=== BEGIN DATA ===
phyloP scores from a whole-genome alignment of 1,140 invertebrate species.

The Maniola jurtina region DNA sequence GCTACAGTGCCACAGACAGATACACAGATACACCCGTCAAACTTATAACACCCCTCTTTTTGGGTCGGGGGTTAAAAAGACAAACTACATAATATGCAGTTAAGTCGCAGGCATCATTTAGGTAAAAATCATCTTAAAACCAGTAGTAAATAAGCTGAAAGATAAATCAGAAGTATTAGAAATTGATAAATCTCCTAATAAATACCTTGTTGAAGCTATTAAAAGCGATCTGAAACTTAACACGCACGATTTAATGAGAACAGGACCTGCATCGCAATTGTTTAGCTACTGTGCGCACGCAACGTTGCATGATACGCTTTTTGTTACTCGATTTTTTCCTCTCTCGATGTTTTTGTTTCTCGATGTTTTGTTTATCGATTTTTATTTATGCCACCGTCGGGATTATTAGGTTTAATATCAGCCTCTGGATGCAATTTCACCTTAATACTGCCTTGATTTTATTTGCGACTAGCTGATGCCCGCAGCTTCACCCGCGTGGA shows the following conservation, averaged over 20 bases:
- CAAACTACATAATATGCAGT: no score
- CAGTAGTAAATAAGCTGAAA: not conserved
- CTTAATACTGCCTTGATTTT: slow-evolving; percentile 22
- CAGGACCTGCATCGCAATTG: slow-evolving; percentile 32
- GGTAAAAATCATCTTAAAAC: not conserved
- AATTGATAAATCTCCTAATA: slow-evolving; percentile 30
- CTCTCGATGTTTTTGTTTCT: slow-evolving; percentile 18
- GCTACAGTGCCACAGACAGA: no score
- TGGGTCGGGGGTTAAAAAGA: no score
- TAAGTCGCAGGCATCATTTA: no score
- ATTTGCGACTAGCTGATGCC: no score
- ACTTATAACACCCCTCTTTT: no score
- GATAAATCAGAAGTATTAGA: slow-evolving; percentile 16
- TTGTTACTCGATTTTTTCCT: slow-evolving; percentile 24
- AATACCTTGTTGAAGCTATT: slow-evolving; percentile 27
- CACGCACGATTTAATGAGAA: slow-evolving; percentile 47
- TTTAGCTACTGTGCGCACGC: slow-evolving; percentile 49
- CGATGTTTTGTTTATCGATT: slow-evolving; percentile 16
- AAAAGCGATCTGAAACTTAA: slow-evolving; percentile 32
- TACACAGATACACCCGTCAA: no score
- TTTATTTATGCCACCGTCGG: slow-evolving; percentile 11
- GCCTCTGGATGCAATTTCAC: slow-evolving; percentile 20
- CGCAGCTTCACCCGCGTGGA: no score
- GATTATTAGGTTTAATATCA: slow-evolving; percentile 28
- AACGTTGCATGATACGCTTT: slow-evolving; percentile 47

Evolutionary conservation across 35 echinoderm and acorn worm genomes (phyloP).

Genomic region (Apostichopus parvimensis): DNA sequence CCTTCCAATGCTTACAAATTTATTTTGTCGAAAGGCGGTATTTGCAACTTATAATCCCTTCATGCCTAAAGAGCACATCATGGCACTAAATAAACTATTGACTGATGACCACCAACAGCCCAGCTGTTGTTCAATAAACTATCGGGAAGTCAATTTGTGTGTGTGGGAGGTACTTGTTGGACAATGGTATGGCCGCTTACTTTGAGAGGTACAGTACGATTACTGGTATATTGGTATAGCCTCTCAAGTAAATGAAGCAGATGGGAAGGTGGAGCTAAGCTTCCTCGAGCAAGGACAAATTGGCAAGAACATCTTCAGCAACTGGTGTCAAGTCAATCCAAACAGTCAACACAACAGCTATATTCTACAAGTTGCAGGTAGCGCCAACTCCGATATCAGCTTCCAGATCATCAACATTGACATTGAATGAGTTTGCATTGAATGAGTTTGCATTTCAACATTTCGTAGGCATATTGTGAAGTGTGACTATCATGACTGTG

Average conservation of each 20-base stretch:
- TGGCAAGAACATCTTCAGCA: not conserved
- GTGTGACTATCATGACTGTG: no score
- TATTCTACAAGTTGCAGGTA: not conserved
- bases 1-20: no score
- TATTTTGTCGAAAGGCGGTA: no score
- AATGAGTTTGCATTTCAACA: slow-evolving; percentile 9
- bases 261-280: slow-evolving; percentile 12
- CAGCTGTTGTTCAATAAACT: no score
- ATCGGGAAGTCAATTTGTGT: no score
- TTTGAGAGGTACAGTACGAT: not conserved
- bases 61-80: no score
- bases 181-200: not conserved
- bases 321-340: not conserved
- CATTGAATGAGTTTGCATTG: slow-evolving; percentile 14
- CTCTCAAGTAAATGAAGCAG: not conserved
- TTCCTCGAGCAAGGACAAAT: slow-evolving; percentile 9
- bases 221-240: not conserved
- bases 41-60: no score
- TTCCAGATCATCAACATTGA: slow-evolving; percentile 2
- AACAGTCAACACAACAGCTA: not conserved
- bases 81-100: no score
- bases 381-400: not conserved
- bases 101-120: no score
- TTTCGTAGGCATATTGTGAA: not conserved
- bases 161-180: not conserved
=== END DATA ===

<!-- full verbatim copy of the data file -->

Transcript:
phyloP scores from a whole-genome alignment of 1,140 invertebrate species.

The Maniola jurtina region DNA sequence GCTACAGTGCCACAGACAGATACACAGATACACCCGTCAAACTTATAACACCCCTCTTTTTGGGTCGGGGGTTAAAAAGACAAACTACATAATATGCAGTTAAGTCGCAGGCATCATTTAGGTAAAAATCATCTTAAAACCAGTAGTAAATAAGCTGAAAGATAAATCAGAAGTATTAGAAATTGATAAATCTCCTAATAAATACCTTGTTGAAGCTATTAAAAGCGATCTGAAACTTAACACGCACGATTTAATGAGAACAGGACCTGCATCGCAATTGTTTAGCTACTGTGCGCACGCAACGTTGCATGATACGCTTTTTGTTACTCGATTTTTTCCTCTCTCGATGTTTTTGTTTCTCGATGTTTTGTTTATCGATTTTTATTTATGCCACCGTCGGGATTATTAGGTTTAATATCAGCCTCTGGATGCAATTTCACCTTAATACTGCCTTGATTTTATTTGCGACTAGCTGATGCCCGCAGCTTCACCCGCGTGGA shows the following conservation, averaged over 20 bases:
- CAAACTACATAATATGCAGT: no score
- CAGTAGTAAATAAGCTGAAA: not conserved
- CTTAATACTGCCTTGATTTT: slow-evolving; percentile 22
- CAGGACCTGCATCGCAATTG: slow-evolving; percentile 32
- GGTAAAAATCATCTTAAAAC: not conserved
- AATTGATAAATCTCCTAATA: slow-evolving; percentile 30
- CTCTCGATGTTTTTGTTTCT: slow-evolving; percentile 18
- GCTACAGTGCCACAGACAGA: no score
- TGGGTCGGGGGTTAAAAAGA: no score
- TAAGTCGCAGGCATCATTTA: no score
- ATTTGCGACTAGCTGATGCC: no score
- ACTTATAACACCCCTCTTTT: no score
- GATAAATCAGAAGTATTAGA: slow-evolving; percentile 16
- TTGTTACTCGATTTTTTCCT: slow-evolving; percentile 24
- AATACCTTGTTGAAGCTATT: slow-evolving; percentile 27
- CACGCACGATTTAATGAGAA: slow-evolving; percentile 47
- TTTAGCTACTGTGCGCACGC: slow-evolving; percentile 49
- CGATGTTTTGTTTATCGATT: slow-evolving; percentile 16
- AAAAGCGATCTGAAACTTAA: slow-evolving; percentile 32
- TACACAGATACACCCGTCAA: no score
- TTTATTTATGCCACCGTCGG: slow-evolving; percentile 11
- GCCTCTGGATGCAATTTCAC: slow-evolving; percentile 20
- CGCAGCTTCACCCGCGTGGA: no score
- GATTATTAGGTTTAATATCA: slow-evolving; percentile 28
- AACGTTGCATGATACGCTTT: slow-evolving; percentile 47

Evolutionary conservation across 35 echinoderm and acorn worm genomes (phyloP).

Genomic region (Apostichopus parvimensis): DNA sequence CCTTCCAATGCTTACAAATTTATTTTGTCGAAAGGCGGTATTTGCAACTTATAATCCCTTCATGCCTAAAGAGCACATCATGGCACTAAATAAACTATTGACTGATGACCACCAACAGCCCAGCTGTTGTTCAATAAACTATCGGGAAGTCAATTTGTGTGTGTGGGAGGTACTTGTTGGACAATGGTATGGCCGCTTACTTTGAGAGGTACAGTACGATTACTGGTATATTGGTATAGCCTCTCAAGTAAATGAAGCAGATGGGAAGGTGGAGCTAAGCTTCCTCGAGCAAGGACAAATTGGCAAGAACATCTTCAGCAACTGGTGTCAAGTCAATCCAAACAGTCAACACAACAGCTATATTCTACAAGTTGCAGGTAGCGCCAACTCCGATATCAGCTTCCAGATCATCAACATTGACATTGAATGAGTTTGCATTGAATGAGTTTGCATTTCAACATTTCGTAGGCATATTGTGAAGTGTGACTATCATGACTGTG

Average conservation of each 20-base stretch:
- TGGCAAGAACATCTTCAGCA: not conserved
- GTGTGACTATCATGACTGTG: no score
- TATTCTACAAGTTGCAGGTA: not conserved
- bases 1-20: no score
- TATTTTGTCGAAAGGCGGTA: no score
- AATGAGTTTGCATTTCAACA: slow-evolving; percentile 9
- bases 261-280: slow-evolving; percentile 12
- CAGCTGTTGTTCAATAAACT: no score
- ATCGGGAAGTCAATTTGTGT: no score
- TTTGAGAGGTACAGTACGAT: not conserved
- bases 61-80: no score
- bases 181-200: not conserved
- bases 321-340: not conserved
- CATTGAATGAGTTTGCATTG: slow-evolving; percentile 14
- CTCTCAAGTAAATGAAGCAG: not conserved
- TTCCTCGAGCAAGGACAAAT: slow-evolving; percentile 9
- bases 221-240: not conserved
- bases 41-60: no score
- TTCCAGATCATCAACATTGA: slow-evolving; percentile 2
- AACAGTCAACACAACAGCTA: not conserved
- bases 81-100: no score
- bases 381-400: not conserved
- bases 101-120: no score
- TTTCGTAGGCATATTGTGAA: not conserved
- bases 161-180: not conserved